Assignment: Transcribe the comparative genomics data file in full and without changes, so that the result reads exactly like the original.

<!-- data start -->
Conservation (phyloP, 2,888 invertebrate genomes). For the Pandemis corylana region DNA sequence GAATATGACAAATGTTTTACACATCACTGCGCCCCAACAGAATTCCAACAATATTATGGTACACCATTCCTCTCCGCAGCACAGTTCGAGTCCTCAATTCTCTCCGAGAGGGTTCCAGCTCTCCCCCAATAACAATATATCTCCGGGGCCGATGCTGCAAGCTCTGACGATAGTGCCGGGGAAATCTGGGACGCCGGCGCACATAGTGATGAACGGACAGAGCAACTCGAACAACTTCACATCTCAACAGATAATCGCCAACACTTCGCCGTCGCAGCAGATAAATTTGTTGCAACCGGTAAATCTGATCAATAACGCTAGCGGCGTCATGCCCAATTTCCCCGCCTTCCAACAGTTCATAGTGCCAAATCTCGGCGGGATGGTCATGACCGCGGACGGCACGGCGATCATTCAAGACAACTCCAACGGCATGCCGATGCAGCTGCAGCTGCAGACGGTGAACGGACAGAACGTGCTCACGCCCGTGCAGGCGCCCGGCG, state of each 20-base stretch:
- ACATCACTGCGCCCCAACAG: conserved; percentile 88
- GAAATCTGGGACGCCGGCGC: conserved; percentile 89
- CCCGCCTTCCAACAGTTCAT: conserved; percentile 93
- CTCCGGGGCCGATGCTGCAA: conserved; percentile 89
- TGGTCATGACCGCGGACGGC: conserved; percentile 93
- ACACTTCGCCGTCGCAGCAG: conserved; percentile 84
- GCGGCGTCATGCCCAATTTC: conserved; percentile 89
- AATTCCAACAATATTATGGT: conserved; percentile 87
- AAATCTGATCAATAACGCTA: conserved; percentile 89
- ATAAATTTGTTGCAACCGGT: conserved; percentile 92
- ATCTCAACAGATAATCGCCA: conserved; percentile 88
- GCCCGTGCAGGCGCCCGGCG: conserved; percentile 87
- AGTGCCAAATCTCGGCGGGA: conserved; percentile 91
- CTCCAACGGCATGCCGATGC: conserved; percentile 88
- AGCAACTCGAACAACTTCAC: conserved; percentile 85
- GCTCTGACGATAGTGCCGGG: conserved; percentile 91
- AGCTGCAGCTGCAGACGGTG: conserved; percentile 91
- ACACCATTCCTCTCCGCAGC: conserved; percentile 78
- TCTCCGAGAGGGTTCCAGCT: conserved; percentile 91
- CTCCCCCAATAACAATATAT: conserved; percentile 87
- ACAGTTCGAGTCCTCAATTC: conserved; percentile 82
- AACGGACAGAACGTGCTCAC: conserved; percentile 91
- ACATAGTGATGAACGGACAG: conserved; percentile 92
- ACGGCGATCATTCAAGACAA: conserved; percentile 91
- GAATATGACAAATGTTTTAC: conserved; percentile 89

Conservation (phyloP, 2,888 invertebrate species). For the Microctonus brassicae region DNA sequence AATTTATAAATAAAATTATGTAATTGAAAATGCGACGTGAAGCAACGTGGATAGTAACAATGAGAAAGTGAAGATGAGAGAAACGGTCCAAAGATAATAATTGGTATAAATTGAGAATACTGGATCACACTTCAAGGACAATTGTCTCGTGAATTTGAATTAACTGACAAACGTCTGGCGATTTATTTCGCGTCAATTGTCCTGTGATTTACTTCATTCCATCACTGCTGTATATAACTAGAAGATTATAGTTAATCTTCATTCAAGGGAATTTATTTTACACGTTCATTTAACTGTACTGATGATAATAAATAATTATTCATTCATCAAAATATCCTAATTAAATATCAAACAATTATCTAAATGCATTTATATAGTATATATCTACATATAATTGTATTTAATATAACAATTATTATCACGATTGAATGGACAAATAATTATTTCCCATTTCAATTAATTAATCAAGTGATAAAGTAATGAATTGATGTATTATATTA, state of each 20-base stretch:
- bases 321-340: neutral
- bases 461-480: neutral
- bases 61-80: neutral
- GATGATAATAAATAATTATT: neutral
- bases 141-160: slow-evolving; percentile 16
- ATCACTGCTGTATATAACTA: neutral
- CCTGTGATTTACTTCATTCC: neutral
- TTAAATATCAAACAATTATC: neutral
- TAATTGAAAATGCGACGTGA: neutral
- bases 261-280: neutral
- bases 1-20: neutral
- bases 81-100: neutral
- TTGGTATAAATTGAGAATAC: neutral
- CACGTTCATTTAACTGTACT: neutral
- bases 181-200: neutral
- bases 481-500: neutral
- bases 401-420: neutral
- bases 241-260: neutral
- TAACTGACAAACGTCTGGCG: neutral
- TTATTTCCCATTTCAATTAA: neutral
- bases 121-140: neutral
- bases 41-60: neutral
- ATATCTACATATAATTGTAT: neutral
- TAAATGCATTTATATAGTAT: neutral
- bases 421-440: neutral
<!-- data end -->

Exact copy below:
Conservation (phyloP, 2,888 invertebrate genomes). For the Pandemis corylana region DNA sequence GAATATGACAAATGTTTTACACATCACTGCGCCCCAACAGAATTCCAACAATATTATGGTACACCATTCCTCTCCGCAGCACAGTTCGAGTCCTCAATTCTCTCCGAGAGGGTTCCAGCTCTCCCCCAATAACAATATATCTCCGGGGCCGATGCTGCAAGCTCTGACGATAGTGCCGGGGAAATCTGGGACGCCGGCGCACATAGTGATGAACGGACAGAGCAACTCGAACAACTTCACATCTCAACAGATAATCGCCAACACTTCGCCGTCGCAGCAGATAAATTTGTTGCAACCGGTAAATCTGATCAATAACGCTAGCGGCGTCATGCCCAATTTCCCCGCCTTCCAACAGTTCATAGTGCCAAATCTCGGCGGGATGGTCATGACCGCGGACGGCACGGCGATCATTCAAGACAACTCCAACGGCATGCCGATGCAGCTGCAGCTGCAGACGGTGAACGGACAGAACGTGCTCACGCCCGTGCAGGCGCCCGGCG, state of each 20-base stretch:
- ACATCACTGCGCCCCAACAG: conserved; percentile 88
- GAAATCTGGGACGCCGGCGC: conserved; percentile 89
- CCCGCCTTCCAACAGTTCAT: conserved; percentile 93
- CTCCGGGGCCGATGCTGCAA: conserved; percentile 89
- TGGTCATGACCGCGGACGGC: conserved; percentile 93
- ACACTTCGCCGTCGCAGCAG: conserved; percentile 84
- GCGGCGTCATGCCCAATTTC: conserved; percentile 89
- AATTCCAACAATATTATGGT: conserved; percentile 87
- AAATCTGATCAATAACGCTA: conserved; percentile 89
- ATAAATTTGTTGCAACCGGT: conserved; percentile 92
- ATCTCAACAGATAATCGCCA: conserved; percentile 88
- GCCCGTGCAGGCGCCCGGCG: conserved; percentile 87
- AGTGCCAAATCTCGGCGGGA: conserved; percentile 91
- CTCCAACGGCATGCCGATGC: conserved; percentile 88
- AGCAACTCGAACAACTTCAC: conserved; percentile 85
- GCTCTGACGATAGTGCCGGG: conserved; percentile 91
- AGCTGCAGCTGCAGACGGTG: conserved; percentile 91
- ACACCATTCCTCTCCGCAGC: conserved; percentile 78
- TCTCCGAGAGGGTTCCAGCT: conserved; percentile 91
- CTCCCCCAATAACAATATAT: conserved; percentile 87
- ACAGTTCGAGTCCTCAATTC: conserved; percentile 82
- AACGGACAGAACGTGCTCAC: conserved; percentile 91
- ACATAGTGATGAACGGACAG: conserved; percentile 92
- ACGGCGATCATTCAAGACAA: conserved; percentile 91
- GAATATGACAAATGTTTTAC: conserved; percentile 89

Conservation (phyloP, 2,888 invertebrate species). For the Microctonus brassicae region DNA sequence AATTTATAAATAAAATTATGTAATTGAAAATGCGACGTGAAGCAACGTGGATAGTAACAATGAGAAAGTGAAGATGAGAGAAACGGTCCAAAGATAATAATTGGTATAAATTGAGAATACTGGATCACACTTCAAGGACAATTGTCTCGTGAATTTGAATTAACTGACAAACGTCTGGCGATTTATTTCGCGTCAATTGTCCTGTGATTTACTTCATTCCATCACTGCTGTATATAACTAGAAGATTATAGTTAATCTTCATTCAAGGGAATTTATTTTACACGTTCATTTAACTGTACTGATGATAATAAATAATTATTCATTCATCAAAATATCCTAATTAAATATCAAACAATTATCTAAATGCATTTATATAGTATATATCTACATATAATTGTATTTAATATAACAATTATTATCACGATTGAATGGACAAATAATTATTTCCCATTTCAATTAATTAATCAAGTGATAAAGTAATGAATTGATGTATTATATTA, state of each 20-base stretch:
- bases 321-340: neutral
- bases 461-480: neutral
- bases 61-80: neutral
- GATGATAATAAATAATTATT: neutral
- bases 141-160: slow-evolving; percentile 16
- ATCACTGCTGTATATAACTA: neutral
- CCTGTGATTTACTTCATTCC: neutral
- TTAAATATCAAACAATTATC: neutral
- TAATTGAAAATGCGACGTGA: neutral
- bases 261-280: neutral
- bases 1-20: neutral
- bases 81-100: neutral
- TTGGTATAAATTGAGAATAC: neutral
- CACGTTCATTTAACTGTACT: neutral
- bases 181-200: neutral
- bases 481-500: neutral
- bases 401-420: neutral
- bases 241-260: neutral
- TAACTGACAAACGTCTGGCG: neutral
- TTATTTCCCATTTCAATTAA: neutral
- bases 121-140: neutral
- bases 41-60: neutral
- ATATCTACATATAATTGTAT: neutral
- TAAATGCATTTATATAGTAT: neutral
- bases 421-440: neutral